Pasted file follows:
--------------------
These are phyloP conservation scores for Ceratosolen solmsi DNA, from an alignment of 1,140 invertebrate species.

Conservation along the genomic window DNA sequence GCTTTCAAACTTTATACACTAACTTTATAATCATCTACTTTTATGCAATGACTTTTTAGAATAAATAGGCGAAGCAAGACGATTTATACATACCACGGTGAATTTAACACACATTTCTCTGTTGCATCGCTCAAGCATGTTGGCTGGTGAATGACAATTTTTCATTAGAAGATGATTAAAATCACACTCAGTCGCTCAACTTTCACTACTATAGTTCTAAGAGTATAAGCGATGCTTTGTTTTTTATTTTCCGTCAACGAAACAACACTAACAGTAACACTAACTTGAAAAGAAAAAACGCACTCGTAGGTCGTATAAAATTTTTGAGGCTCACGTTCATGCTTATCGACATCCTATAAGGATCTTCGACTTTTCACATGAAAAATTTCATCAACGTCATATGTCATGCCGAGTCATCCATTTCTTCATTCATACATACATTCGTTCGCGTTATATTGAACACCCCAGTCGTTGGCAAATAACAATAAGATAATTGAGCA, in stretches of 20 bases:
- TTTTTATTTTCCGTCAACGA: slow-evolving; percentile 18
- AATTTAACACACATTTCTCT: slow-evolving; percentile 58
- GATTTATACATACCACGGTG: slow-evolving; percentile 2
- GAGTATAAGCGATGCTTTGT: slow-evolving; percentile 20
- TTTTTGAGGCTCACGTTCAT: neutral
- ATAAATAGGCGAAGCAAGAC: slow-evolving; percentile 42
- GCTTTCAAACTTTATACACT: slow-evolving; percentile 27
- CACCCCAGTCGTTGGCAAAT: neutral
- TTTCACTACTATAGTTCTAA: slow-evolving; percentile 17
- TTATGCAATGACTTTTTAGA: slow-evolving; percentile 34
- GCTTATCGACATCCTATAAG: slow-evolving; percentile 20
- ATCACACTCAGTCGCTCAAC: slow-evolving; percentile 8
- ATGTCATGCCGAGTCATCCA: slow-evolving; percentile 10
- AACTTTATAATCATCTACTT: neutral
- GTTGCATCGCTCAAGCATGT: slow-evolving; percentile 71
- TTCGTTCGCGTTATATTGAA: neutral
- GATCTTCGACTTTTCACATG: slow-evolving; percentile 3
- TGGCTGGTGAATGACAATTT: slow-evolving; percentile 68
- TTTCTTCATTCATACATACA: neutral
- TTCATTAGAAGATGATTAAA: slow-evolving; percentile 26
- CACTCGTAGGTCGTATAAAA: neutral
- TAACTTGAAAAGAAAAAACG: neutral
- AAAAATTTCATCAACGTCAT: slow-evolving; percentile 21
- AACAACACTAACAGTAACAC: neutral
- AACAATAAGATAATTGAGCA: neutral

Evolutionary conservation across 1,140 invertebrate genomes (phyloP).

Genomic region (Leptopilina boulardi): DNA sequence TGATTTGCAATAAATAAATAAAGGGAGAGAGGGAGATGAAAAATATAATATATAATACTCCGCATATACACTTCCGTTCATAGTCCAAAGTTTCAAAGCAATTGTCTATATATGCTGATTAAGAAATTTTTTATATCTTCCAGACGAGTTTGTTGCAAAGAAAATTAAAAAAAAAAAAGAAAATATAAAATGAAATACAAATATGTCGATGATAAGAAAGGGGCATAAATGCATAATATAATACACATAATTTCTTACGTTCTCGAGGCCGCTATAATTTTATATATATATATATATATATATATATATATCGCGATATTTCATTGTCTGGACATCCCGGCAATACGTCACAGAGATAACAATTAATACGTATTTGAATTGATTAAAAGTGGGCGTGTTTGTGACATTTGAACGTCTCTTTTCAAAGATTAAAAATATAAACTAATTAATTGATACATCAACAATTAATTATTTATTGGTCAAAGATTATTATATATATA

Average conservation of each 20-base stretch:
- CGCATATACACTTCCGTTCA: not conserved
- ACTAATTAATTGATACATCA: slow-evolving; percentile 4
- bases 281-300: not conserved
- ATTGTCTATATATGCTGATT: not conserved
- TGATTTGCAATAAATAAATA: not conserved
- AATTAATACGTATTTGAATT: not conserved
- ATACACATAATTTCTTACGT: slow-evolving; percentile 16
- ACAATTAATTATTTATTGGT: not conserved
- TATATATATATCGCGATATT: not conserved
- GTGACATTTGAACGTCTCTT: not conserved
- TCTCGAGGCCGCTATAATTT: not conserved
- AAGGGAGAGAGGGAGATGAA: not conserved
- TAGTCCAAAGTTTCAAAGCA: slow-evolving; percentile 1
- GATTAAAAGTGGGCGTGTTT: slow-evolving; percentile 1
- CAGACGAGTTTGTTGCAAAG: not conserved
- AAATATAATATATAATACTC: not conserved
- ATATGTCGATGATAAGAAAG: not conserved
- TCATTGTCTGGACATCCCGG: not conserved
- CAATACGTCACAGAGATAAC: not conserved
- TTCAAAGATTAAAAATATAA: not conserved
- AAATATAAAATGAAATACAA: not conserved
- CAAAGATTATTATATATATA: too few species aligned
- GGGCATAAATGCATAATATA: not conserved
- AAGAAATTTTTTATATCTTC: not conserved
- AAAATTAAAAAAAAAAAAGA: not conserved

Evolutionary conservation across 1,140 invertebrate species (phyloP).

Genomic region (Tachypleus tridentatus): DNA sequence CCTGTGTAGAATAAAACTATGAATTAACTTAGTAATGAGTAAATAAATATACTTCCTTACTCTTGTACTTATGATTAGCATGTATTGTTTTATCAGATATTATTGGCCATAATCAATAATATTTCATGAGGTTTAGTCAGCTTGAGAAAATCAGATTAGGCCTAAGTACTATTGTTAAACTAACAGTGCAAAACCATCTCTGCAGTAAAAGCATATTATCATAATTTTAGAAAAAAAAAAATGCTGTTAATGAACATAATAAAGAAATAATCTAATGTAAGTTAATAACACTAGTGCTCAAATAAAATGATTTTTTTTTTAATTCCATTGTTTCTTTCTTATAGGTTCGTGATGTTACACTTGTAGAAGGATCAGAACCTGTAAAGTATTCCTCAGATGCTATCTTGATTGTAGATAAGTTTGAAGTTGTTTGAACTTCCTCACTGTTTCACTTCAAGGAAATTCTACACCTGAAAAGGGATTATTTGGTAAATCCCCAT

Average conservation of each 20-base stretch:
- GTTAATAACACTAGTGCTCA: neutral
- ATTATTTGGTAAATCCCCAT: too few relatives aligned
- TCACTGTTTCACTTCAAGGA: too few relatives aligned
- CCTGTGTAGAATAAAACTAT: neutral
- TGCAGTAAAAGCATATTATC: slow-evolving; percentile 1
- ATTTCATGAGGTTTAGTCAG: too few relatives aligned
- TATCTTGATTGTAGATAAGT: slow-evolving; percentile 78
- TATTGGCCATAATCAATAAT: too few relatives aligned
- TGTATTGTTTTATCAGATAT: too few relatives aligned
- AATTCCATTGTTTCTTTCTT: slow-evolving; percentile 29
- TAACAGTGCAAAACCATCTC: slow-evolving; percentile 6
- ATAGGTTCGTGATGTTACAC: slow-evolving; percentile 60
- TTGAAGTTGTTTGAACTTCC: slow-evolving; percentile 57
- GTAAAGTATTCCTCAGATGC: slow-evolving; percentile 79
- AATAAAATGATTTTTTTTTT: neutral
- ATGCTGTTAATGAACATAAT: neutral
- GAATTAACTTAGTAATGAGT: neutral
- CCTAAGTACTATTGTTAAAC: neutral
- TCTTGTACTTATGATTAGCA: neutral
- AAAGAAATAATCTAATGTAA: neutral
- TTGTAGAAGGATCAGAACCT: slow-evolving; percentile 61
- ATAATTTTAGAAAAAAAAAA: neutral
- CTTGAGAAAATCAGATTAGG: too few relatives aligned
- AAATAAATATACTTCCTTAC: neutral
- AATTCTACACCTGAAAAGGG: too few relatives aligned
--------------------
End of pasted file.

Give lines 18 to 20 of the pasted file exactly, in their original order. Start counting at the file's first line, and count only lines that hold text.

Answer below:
- TTCGTTCGCGTTATATTGAA: neutral
- GATCTTCGACTTTTCACATG: slow-evolving; percentile 3
- TGGCTGGTGAATGACAATTT: slow-evolving; percentile 68